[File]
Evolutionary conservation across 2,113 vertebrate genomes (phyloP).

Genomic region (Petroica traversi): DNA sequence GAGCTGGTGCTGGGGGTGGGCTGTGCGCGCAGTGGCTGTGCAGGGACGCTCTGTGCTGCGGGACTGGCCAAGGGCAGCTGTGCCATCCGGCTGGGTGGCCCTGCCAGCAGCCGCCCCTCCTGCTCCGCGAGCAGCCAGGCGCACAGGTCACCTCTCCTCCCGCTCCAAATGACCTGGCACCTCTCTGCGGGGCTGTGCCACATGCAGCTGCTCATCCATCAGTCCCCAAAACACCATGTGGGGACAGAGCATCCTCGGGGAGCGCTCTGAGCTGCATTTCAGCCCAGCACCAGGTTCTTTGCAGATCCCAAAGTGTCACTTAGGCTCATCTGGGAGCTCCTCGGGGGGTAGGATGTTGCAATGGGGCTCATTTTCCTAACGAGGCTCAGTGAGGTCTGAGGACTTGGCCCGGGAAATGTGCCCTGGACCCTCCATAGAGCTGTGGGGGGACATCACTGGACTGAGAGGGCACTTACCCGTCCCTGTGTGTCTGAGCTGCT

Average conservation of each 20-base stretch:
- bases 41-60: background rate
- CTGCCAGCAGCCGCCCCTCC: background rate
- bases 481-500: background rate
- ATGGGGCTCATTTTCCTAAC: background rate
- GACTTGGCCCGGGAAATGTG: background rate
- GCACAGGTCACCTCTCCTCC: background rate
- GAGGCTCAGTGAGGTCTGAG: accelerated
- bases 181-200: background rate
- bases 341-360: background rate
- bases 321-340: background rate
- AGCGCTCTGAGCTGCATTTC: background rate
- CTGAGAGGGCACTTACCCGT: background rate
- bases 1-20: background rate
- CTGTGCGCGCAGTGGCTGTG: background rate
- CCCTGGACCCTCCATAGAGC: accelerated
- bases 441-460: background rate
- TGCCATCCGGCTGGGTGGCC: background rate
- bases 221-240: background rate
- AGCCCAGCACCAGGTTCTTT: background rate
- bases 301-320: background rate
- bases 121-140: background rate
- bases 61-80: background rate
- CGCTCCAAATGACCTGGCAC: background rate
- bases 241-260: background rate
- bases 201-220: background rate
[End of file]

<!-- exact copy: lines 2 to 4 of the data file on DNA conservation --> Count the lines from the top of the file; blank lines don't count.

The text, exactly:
Genomic region (Petroica traversi): DNA sequence GAGCTGGTGCTGGGGGTGGGCTGTGCGCGCAGTGGCTGTGCAGGGACGCTCTGTGCTGCGGGACTGGCCAAGGGCAGCTGTGCCATCCGGCTGGGTGGCCCTGCCAGCAGCCGCCCCTCCTGCTCCGCGAGCAGCCAGGCGCACAGGTCACCTCTCCTCCCGCTCCAAATGACCTGGCACCTCTCTGCGGGGCTGTGCCACATGCAGCTGCTCATCCATCAGTCCCCAAAACACCATGTGGGGACAGAGCATCCTCGGGGAGCGCTCTGAGCTGCATTTCAGCCCAGCACCAGGTTCTTTGCAGATCCCAAAGTGTCACTTAGGCTCATCTGGGAGCTCCTCGGGGGGTAGGATGTTGCAATGGGGCTCATTTTCCTAACGAGGCTCAGTGAGGTCTGAGGACTTGGCCCGGGAAATGTGCCCTGGACCCTCCATAGAGCTGTGGGGGGACATCACTGGACTGAGAGGGCACTTACCCGTCCCTGTGTGTCTGAGCTGCT

Average conservation of each 20-base stretch:
- bases 41-60: background rate